Hello everyone and welcome to my review of the eleventh NWA/WCW Clash of the Champions. This show is main-evented by Ric Flair vs. Junkyard Dog for the NWA World title, Mean Mark taking on Flyin’ Brian Pillman, Rock ‘n’ Roll Express vs. Midnight Express for the US tag straps, Doom vs. Steiners for the World belts and much more.
Here is the list of champions in the NWA/WCW heading into this show:
- NWA World Heavyweight Champion: Ric Flair
- NWA United States Heavyweight Champion: Lex Luger
- NWA World TV Champion: Arn Anderson
- NWA World Tag Team Champions: Doom (Ron Simmons & Butch Reed)
- NWA United States Tag Team Champions: The Midnight Express (Bobby Eaton & Stan Lane)
Enjoy the piece!
The hosts are Jim Ross & Bob Caudle
Live from Charleston, SC
The Fabulous Freebirds (Michael Hayes & Jimmy Garvin) vs. The Southern Boys (Steve Armstrong & Tracy Smothers)
The crowd is super hot for everything before they even get going. The Freebirds jump the Southern Boys before the bell, but they turn things around and connect with stereo forearms followed by backdrops and shoulderblocks to clean house. The Freebirds stall and that allows Garvin to take control back in. Smothers charges but eats knee and Garvin gets one. Bodyslam gets one more. Hayes comes in for the double-teaming but Armstrong comes in with a high crossbody to both heels at the same time. And the Freebirds bail yet again. Hayes comes back in but stalls and stops to mock the crowd before asking for Smothers to tag in Armstrong. The latter gets the better of Hayes, but goes up and Garvin comes in to knock him down as Hayes follows it up with a clothesline. Garvin with a backbreaker for two. Hayes comes in and grabs a hold on Armstrong’s arm. Steve eventually blocks that, but Hayes quickly puts him back down and drops an elbow for two. Back to working the arm goes Hayes as the crowd wants the hot tag. Hayes goes up only to get slammed off à la Flair. Tag to Garvin and there’s the hot tag for the babyfaces as well. Smothers comes in with a backdrop and even Hayes gets some as Smothers is running wild. Flying back elbow to both followed by the good ol’ double noggin knocker. Armstrong gets in to help but only succeeds in distracting the ref and him missing his partner rolling up Garvin, while Hayes comes in and breaks up the pin with a clothesline. Garvin connects with a knee to Smothers and covers while the ref is distracted with Hayes, so Armstrong connects with a flying headbutt to Garvin’s back before putting Smothers on top for the win at 7:29.
- Rating: Decent enough opening match with a really hot crowd. **1/2
Bam Bam Bigelow(w/ ‘Big Kahuna’ Oliver Humperdink) vs. Tommy Rich
Bigelow bullies Rich who keeps slugging away. Rich goes to work in the corner before Bigelow turns things around with an atomic drop out of the corner. Military press slam and Bam Bam chokes away, completely ignoring the ref’s count for the DQ at 3:46. Bigelow throws Rich around some more before saying at the camera “I kill everybody”.
- Rating: Not much to say here. Just Bam Bam showing his superiority before the abrupt DQ ending. DUD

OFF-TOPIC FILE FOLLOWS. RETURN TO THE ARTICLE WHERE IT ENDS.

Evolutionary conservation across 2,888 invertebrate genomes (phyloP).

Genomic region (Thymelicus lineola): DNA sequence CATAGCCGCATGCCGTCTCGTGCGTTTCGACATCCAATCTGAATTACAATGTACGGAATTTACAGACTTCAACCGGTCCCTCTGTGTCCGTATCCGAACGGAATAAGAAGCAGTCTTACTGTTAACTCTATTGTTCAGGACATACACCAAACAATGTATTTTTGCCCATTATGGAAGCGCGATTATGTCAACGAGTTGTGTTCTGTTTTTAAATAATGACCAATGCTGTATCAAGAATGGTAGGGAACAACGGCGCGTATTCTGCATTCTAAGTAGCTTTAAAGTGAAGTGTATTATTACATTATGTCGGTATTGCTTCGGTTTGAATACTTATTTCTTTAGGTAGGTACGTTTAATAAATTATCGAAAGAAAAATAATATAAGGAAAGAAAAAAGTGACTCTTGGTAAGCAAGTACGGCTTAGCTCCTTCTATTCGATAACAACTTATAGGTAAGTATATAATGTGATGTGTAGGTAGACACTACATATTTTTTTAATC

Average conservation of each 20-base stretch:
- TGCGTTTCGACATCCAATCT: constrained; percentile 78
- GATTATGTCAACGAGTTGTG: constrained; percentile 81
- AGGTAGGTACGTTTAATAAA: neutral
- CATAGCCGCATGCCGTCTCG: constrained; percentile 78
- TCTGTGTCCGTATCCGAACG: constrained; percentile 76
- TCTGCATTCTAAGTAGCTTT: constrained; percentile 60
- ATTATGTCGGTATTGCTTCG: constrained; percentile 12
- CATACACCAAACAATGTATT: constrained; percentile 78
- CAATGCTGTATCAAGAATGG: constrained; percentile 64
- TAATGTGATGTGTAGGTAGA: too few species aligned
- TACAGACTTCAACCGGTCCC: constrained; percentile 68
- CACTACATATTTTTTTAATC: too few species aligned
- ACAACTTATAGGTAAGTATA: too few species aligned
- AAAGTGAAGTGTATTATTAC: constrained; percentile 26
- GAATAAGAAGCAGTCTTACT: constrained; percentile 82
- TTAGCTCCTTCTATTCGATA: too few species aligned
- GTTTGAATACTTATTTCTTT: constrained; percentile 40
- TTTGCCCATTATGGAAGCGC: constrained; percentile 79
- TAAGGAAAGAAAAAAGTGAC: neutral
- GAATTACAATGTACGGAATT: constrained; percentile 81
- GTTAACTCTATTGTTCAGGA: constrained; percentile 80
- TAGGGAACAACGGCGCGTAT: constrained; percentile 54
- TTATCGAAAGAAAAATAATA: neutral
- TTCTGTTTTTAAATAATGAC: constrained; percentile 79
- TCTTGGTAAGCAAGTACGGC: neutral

Big Van Vader is coming soon. Oh shit!
Meanwhile, the debuting El Gigante cuts a lovely babyface promo in Spanish. Oh joy, moving on.
Samoan SWAT Team (Fatu & The Samoan Savage) vs. Mike Rotunda & ‘Z-Man’ Tom Zenk
The Samoans jump the babyfaces before the bell much like the Freebirds in the opening match. Rotunda manages to block and hiptoss Fatu on the ramp, though. Savage comes in but ends up going nowhere as well, walking into a Zenk slam followed by a dropkick to send the Samoans bailing. Rotunda connects with a high crossbody to Savage, but he turns it around and gets two. Fatu works the usual Samoan nerve hold, before bringing him back up and hitting a clothesline. The Samoans double-team Rotunda before he escapes and manages to reach Zenk for the hot tag. Zenk goes for the double noggin knocker which obviously goes nowhere (why would you do that to a couple of huge Samoans). Savage then goes after the illegal Rotunda in the ring, who counters with a cradle that the ref counts anyway for the win at 5:25.
- Rating: This was a major upgrade compared to the Samoans’ snoozefest at Capital Combat, with the crowd reacting to everything they did. The match was fine, the finish was stupid. **
Mean Mark Callous(w/ Paul E. Dangerously) vs. Flyin’ Brian Pillman
Mark throws Pillman into the barricade to start. Back in for more abuse, with Mark sending Pillman into the buckle and dropping an elbow for two. Pillman chops away only to get caught in a sideslam. Mark misses a charge and opens the door for a Pillman comeback, which ends up going nowhere as Mark powerslams him to stay in control. Legdrop follows but Pillman moves out of the way and connects with a dropkick. Mark tries to dump him over the top rope but Pillman skins the cat back in à la Steamboat and catches Mark with a missile dropkick. Mark puts Pillman away with a stungun at 5:40.
- Rating: Another short match that did exactly what it had to do. Decent work while it lasted. **1/2
NWA United States Tag Team Championship: The Midnight Express (Bobby Eaton & Stan Lane)(c)(w/ Jim Cornette) vs. Rock ‘n’ Roll Express (Ricky Morton & Robert Gibson)
Gibson and Eaton lockup to start. They get to the ropes and Gibson gives the clean break, but Eaton complains about some non-existant hair pulling. Another lockup goes Gibson’s way who gets in a quick armdrag. Eaton manages to hit a shoulderblock. Criss cross but Gibson leapfrogs over him, hiptosses him and follows it up with a flying headscissors. Gibson keeps him grounded with the headscissors for a while but Eaton manages to tag Lane in. The fresh Lane hits a savate kick and a superkick to the side of the head. Gibson tries a kick, Lane blocks and catches his foot, only for Gibson to surprise him with an enziguiri. And in comes Ricky Morton. Headlock by Morton, shoulder takedown, off the ropes and a hiptoss by Morton. Lane pounds away in the corner only to miss a charge and walk into a backdrop. Lane rakes the eyes and brings Eaton back in, but Morton armdrags him and keeps him on the mat with a hold on the arm. Eaton pushes Morton by the hair all the way to the ropes, and then whacks him on the clean break to take control.